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kq4ym 1/30/2017 | 9:17:22 AM
Re: Human error And it would seem the last of the noted concerns might be the hardest or at least the least paid attention to in "constantly reviewing access permissions to make sure that each employee has the least privilege required to do their job." The monitoring of access by employees and what they are allowed or not to view could be a challenging task and may be why it's down on the list of priorities.
brooks7 1/23/2017 | 1:57:49 PM
Re: Human error  

I think the difference is the concern.  What I read is that Google is trying to avoid computers that show up at their premise pre-hacked.  And yes that is a thing.  It is possible in retail channels to get computers that come out of the box with their own Root Kit.  

seven

 
mendyk 1/23/2017 | 10:09:58 AM
Re: Human error The whitebox movement kind of reminds me of a DIY approach, with all the risks and rewards that entails. The fact that Google, with all its resources and brainpower, is locking in to an environment of a select few trusted partners reaffirms that DIY has its limits.
Curtis Franklin 1/23/2017 | 10:01:40 AM
Re: Human error mendyk, it's absolutely closer to the old model. But if there's anything I've learned in <mumble> decades in the business, it's that we move in cycles. "Everything old is new again..." and all that.

With any luck, we get a little better at it every time we cycle through, though. With any luck at all.
mendyk 1/23/2017 | 9:47:25 AM
Re: Human error "A very few trusted partners" -- that's a description that's much closer to the old (and not necessarily broken) model than to the whitebox model.
Curtis Franklin 1/22/2017 | 7:31:13 PM
Re: Verify the security stance of partners HardenStance, I'm old enough to remember when "Trust, but verify" was a big deal in the political realm. I think it's still tremendously important in business partnerships but it takes effort and dedication.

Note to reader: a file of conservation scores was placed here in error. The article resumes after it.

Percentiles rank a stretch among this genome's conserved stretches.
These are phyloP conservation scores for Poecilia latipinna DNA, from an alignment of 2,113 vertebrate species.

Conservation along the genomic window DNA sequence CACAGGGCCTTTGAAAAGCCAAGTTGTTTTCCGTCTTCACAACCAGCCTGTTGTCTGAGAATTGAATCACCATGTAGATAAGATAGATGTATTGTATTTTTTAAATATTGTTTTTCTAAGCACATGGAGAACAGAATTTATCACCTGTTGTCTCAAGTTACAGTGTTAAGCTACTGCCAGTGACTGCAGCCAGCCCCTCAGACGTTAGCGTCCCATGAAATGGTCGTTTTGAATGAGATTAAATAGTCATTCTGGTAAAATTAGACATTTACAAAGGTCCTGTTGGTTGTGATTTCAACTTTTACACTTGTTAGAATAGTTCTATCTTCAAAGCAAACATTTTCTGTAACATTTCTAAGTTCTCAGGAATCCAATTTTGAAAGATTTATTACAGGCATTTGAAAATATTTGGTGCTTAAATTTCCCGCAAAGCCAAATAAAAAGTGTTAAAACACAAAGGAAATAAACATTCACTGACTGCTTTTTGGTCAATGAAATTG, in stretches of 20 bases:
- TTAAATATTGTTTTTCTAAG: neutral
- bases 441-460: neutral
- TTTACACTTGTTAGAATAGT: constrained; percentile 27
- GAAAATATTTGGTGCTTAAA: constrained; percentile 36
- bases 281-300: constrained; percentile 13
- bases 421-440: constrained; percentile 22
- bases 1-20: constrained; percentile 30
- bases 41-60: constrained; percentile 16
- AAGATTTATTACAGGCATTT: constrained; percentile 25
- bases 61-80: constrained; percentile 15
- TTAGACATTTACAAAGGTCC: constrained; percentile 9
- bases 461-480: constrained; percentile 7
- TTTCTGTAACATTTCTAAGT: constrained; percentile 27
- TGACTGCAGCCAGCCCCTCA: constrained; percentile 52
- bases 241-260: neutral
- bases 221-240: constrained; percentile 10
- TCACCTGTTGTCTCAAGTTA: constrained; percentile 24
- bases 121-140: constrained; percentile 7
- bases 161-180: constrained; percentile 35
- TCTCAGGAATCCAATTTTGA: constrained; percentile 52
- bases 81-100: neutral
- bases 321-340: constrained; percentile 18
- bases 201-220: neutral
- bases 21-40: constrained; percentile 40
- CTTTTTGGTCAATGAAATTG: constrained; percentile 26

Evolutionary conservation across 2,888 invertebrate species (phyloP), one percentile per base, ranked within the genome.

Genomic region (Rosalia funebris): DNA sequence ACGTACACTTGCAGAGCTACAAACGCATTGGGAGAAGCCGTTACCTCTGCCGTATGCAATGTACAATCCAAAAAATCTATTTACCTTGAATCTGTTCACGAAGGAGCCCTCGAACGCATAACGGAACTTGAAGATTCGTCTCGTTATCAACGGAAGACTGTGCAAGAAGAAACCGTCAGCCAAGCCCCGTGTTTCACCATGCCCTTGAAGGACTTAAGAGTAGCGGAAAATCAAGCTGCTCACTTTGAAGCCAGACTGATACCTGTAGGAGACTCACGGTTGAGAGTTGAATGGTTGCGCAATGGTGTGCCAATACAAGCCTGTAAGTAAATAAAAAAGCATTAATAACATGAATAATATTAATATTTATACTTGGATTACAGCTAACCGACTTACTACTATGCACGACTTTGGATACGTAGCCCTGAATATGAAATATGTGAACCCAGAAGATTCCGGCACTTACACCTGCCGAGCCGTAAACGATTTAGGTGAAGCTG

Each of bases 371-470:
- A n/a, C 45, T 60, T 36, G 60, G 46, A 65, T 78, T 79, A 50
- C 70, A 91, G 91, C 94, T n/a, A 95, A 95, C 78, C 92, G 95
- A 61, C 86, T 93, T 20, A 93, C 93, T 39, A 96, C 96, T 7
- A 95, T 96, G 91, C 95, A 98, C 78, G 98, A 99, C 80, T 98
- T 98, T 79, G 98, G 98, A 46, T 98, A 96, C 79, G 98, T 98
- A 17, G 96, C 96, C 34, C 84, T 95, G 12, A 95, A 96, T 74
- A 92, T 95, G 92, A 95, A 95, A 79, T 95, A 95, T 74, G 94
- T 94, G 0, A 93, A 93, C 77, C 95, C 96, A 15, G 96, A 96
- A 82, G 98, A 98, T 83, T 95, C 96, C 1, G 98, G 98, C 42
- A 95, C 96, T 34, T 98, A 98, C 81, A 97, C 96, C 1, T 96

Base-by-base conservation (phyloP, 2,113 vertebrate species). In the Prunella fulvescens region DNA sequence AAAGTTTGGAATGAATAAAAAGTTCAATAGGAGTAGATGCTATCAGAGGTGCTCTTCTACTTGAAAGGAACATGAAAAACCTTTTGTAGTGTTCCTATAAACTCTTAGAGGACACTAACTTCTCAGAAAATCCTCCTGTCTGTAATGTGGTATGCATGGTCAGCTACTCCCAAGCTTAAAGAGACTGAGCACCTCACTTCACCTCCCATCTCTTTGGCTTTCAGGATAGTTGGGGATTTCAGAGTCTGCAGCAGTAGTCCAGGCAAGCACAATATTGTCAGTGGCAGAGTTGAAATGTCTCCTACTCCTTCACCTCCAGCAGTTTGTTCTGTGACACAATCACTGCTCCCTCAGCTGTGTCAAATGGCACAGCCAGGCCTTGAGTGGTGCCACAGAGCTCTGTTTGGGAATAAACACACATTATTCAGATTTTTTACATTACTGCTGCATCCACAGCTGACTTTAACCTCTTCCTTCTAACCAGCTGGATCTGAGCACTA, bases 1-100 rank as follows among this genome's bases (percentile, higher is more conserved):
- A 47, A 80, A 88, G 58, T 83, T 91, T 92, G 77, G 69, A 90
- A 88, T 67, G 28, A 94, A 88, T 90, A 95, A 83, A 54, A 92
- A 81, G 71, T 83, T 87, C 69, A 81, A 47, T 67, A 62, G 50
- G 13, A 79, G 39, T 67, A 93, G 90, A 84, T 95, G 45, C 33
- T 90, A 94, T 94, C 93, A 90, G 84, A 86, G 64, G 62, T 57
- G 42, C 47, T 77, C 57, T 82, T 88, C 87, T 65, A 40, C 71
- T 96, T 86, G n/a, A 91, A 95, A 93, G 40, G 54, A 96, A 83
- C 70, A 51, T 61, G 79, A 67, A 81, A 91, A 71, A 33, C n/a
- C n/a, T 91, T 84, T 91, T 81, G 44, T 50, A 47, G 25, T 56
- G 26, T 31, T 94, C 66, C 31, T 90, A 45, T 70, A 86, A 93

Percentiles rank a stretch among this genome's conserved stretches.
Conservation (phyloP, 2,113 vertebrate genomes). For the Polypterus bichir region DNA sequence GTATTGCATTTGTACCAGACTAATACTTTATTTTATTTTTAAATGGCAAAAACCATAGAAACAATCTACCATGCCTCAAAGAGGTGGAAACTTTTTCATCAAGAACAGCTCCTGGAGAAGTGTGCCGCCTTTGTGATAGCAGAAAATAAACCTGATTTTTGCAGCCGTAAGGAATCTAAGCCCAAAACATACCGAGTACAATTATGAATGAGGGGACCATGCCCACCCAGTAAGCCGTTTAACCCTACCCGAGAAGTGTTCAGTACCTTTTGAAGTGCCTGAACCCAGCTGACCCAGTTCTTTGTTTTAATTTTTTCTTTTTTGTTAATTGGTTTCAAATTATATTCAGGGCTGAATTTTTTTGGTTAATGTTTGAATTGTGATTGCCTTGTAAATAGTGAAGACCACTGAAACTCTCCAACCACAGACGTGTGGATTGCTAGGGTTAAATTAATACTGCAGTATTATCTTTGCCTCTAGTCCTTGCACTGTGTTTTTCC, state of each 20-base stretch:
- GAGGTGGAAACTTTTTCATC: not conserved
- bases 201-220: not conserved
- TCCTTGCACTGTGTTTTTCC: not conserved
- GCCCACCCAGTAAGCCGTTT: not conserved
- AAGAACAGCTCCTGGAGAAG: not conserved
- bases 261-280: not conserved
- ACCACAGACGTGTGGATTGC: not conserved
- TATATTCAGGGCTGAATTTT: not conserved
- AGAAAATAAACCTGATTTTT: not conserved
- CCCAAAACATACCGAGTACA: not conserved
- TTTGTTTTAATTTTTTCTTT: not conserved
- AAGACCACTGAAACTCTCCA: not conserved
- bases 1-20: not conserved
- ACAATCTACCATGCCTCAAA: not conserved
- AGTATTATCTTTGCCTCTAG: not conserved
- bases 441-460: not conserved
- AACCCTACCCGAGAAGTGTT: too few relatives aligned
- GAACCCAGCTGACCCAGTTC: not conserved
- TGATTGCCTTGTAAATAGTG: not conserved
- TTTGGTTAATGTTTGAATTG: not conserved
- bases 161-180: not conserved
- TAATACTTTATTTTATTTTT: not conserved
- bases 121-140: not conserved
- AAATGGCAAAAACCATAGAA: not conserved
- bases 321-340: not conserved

Curtis Franklin 1/22/2017 | 7:28:11 PM
Re: Human error mendyk, I think that disintermediation is a "thing" but that there are going to be a handful of huge exceptions. I think we can agree that few organizations buy as many servers as Google, but those that do -- I'm thinking Amazon, Microsoft, and a few big MSPs -- could very well go the route of designing their own hardware sourced from a very few trusted partners.
HardenStance 1/20/2017 | 3:13:53 AM
Verify the security stance of partners Verifying the security credentials of vendor partners is a key one.

A vendor partner says that they are compliant to this or that? That they're up to date with this or that latest release or this or that security patch?

Really?

Verify it.

There are solutions out there that trawl the Internet and can health-check the security status of this or that vendor's infrastructure. The customer can then verify if there are any gaps between what their vendor is telling them and what the independently verifiable status really is.

Nowadays there are fewer and fewer excuses for just taking your partners security stance at their word.

As relevant in the telco as well as the broader enterprise use case too.
mendyk 1/19/2017 | 3:37:57 PM
Re: Human error So it sounds like disintermediation of technology suppliers is, to use a Twitterverse term, over-rated. That's kind of a big development, if true.
Curtis Franklin 1/19/2017 | 3:19:28 PM
Re: Human error mendyk, I suspect we're getting into that sticky "total cost of ownership" area. The initial purchase price is almost certainly lower with a white-box server, but if you include things like security and performance, Google has evidently done the math and found that custom iron is the way to go. I'd love to moderate a panel with proponents of each side presenting their evidence!